BB: You choose to self-publish on Amazon – is this a conscious decision to ensure you retain creative control?
AD: That’s one of the advantages but the simple fact of the matter is that I didn’t have any choice. I spent six months trying to interest literary agents and publishers in this book, but after approaching fifty or so I decided to stop banging my head against that particular wall. I didn’t get many responses at all, although one agent did say they had to pass because “Brexit is still too raw” which I found amusing. When you’ve been failing to interest the UK literary industry in your output for as long as I have (twenty-two years and counting) you start to have an insight into their preferences. Regardless of merit, no one is going to take on a book they don’t think will be profitable, and when it comes to The Gestalt Switch they’re probably correct. Also, publishing in this country is overwhelmingly dominated by upper middle class Remainers. They’re likely to baulk at entering the head of an obsessive Little Englander like my protagonist for 300 pages.
BB: You have several other titles available – which are you most proud of?
AD: You can probably relate to this too but, as a writer, you tend to be most proud of the last project you’ve finished. Hopefully this is down to the fact that you’re always improving in your craft, rather than novelty or narcissism. So yes, I definitely had the feeling on completing The Gestalt Switch that it was the most accomplished thing I’d written, as well as the closest I’ve got to capturing on the page everything the story was in my head. If I do another book, hopefully I’ll be even prouder of that one.
BB: You’re also a scriptwriter. How did that come about?
AD: If I get an idea that compels me to write it, I’ll always look to the medium where it can be most effectively translated. If that idea is more visual and less ‘interior’ than prose, it might suit a screenplay instead. While I’ve always tinkered with script ideas, it was only in the 2010s that I invested in Final Draft and really began to work at the ins and outs, partially inspired by the excellent Scriptwriting module I undertook on my Creative Writing Masters, which brings me to your next question…
BB: You recently earned an M.A. from London Metropolitan University – would you recommend that to other writers?
AD: While such courses aren’t cheap and would not benefit every writer out there, for me it was an important step. An M.A. gives you a year, full-time (or two years, part-time) to concentrate entirely on your literary work. You learn a great deal, including how to take (and give) criticism. If you’re lucky, you’ll also make some useful contacts. Perhaps most importantly though, if you have qualms about calling yourself a writer when you don’t earn a living from it, being in that environment gives you the confidence to embrace ‘writer’ as an identity and, hopefully, a vocation. Certainly that course made me feel like I broke through to the next level, artistically and creatively. I look back on some of my earlier work now with a sense of embarrassment, as I think most writers do.
BB: Do you have any general advice for writers?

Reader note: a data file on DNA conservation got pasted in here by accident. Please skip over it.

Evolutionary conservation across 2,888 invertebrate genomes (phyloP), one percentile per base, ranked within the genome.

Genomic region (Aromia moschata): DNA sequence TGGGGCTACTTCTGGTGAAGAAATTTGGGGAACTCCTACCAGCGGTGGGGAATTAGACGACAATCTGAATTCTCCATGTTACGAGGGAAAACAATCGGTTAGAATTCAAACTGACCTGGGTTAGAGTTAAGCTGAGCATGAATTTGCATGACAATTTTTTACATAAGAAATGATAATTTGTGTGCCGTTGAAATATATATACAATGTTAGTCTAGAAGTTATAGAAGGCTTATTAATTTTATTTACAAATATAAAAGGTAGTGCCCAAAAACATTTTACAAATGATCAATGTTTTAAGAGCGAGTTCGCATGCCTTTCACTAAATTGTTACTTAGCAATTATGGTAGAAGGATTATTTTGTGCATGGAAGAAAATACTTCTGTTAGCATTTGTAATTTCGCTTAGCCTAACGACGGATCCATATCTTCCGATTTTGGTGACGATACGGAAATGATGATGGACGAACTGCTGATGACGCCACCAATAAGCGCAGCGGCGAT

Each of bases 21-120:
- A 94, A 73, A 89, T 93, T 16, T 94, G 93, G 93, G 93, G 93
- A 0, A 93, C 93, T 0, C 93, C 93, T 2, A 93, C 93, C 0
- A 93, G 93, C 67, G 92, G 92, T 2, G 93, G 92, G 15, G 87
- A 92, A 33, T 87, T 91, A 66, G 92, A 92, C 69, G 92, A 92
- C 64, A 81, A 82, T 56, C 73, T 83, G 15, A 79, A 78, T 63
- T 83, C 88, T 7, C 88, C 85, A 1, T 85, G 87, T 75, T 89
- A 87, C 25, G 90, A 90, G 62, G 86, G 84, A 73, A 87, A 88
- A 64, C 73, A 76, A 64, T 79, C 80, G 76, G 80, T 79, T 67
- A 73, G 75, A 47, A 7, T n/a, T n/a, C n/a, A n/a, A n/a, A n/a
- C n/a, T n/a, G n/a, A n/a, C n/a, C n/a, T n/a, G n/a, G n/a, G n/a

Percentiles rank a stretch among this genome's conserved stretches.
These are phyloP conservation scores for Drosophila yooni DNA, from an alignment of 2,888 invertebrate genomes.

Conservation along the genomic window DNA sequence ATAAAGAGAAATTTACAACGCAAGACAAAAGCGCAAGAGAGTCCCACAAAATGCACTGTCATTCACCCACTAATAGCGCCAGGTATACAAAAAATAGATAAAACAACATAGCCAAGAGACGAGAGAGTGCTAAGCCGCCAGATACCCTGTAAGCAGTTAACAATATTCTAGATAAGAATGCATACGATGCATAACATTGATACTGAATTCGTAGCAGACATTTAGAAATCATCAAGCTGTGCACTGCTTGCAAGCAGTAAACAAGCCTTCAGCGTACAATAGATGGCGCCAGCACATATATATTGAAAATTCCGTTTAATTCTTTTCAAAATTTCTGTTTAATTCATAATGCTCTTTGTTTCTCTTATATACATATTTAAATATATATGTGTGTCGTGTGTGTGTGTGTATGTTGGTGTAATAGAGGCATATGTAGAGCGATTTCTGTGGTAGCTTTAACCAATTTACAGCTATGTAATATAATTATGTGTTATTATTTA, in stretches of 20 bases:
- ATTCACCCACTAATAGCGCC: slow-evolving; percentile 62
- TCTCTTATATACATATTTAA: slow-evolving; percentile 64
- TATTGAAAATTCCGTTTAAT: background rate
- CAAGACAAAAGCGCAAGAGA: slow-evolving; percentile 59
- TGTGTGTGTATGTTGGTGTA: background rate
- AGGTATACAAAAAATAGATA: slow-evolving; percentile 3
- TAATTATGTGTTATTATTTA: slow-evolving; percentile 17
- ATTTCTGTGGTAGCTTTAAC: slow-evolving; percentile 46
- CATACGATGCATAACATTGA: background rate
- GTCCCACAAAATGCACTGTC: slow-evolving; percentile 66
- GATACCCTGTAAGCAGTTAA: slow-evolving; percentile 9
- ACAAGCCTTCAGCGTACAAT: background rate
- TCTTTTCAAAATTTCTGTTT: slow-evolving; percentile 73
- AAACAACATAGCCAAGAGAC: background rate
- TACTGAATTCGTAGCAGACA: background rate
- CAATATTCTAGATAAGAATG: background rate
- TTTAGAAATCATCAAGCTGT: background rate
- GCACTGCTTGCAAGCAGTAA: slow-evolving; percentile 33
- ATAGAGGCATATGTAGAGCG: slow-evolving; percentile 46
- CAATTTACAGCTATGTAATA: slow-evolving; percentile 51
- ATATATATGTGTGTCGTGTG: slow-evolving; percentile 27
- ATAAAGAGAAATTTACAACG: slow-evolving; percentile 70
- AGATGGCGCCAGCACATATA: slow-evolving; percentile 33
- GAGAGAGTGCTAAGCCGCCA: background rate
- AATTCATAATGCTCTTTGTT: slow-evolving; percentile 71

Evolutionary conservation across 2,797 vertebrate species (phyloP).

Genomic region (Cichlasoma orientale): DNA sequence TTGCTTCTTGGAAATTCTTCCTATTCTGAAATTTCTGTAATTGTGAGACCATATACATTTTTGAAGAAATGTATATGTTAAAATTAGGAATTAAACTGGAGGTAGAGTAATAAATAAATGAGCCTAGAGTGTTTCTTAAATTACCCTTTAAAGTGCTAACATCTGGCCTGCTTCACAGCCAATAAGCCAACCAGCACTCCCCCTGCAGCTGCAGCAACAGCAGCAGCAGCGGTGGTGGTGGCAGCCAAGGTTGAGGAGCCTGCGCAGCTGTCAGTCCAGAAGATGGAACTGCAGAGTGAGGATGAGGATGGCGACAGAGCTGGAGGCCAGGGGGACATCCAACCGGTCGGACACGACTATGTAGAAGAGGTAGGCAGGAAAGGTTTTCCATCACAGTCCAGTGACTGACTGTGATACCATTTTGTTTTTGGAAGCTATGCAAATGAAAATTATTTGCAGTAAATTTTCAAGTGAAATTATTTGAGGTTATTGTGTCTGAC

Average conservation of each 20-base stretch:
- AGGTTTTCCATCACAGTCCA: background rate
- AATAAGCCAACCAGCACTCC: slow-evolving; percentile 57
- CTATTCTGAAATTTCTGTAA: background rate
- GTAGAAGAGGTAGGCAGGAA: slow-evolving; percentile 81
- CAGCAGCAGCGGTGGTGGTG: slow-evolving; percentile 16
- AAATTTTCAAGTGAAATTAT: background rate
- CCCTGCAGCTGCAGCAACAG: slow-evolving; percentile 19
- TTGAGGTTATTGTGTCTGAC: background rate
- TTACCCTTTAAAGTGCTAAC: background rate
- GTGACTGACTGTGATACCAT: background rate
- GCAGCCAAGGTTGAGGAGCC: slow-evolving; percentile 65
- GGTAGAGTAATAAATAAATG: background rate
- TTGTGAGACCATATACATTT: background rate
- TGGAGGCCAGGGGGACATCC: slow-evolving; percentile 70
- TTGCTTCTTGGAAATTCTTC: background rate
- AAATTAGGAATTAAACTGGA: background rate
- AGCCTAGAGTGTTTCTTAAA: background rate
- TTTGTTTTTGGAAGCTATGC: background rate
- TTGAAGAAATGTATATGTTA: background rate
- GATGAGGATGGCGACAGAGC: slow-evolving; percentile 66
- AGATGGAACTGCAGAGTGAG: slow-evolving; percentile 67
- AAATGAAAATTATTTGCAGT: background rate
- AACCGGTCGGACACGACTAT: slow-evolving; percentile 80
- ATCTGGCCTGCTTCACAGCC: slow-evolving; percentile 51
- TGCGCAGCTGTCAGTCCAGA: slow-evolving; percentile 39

AD: There are the usual ones: read widely, write as much as you can, put in ten thousand hours to get good and don’t see it as a way of attaining fame and fortune because, for 99.9% of writers, it isn’t. Aside from that, the big one is finding like-minded and supportive people. In the wake of my M.A. I joined a number of writing groups which have proved to be invaluable. Again, gaining recognition or readership has more to do with contacts and luck than talent or hard work, sadly, so it is important to get away from your desk and ‘network’ out in the real world, however much that can be awkward for an introvert like me. Certainly most of the opportunities I’ve grasped through recent years have come from accessing supportive writing communities online, including groups like Bang2Write and London Comedy Writers as well as social media sites. They’re hugely important for marketing and promotion, especially if you’re going to self-publish.
BB: What’s next?
AD: Through my role helping to run London Comedy Writers I’m producing and writing episodes of an all-ages sitcom we’re putting out as a podcast, the first series of which we’re looking to release this year. We have most of the episodes recorded with an absolutely phenomenal cast so that’s exciting. It’s not political at all but I’m also working on my first play which will be a reaction to the state of the nation. Finally I’m developing a period sitcom and I have a low-budget feature (or short series) in development with a Welsh production company that may or may not lead to something happening.
On the flip side, I’ve vowed not to attempt any more novels, at least in the medium term, as they’re too labour intensive and there’s no recompense (now I’ve got a kid, I need to provide in the traditional way, by winning bread). Never say never though. Also my friend, the comics artist and writer Kev Hopgood, has suggested turning The Gestalt Switch into a play, which is an interesting idea….
You can download The Gestalt Switch to read on your Kindle (free – Kindle Unlimited/£2.99 otherwise), or order a paperback copy for £7.99 here.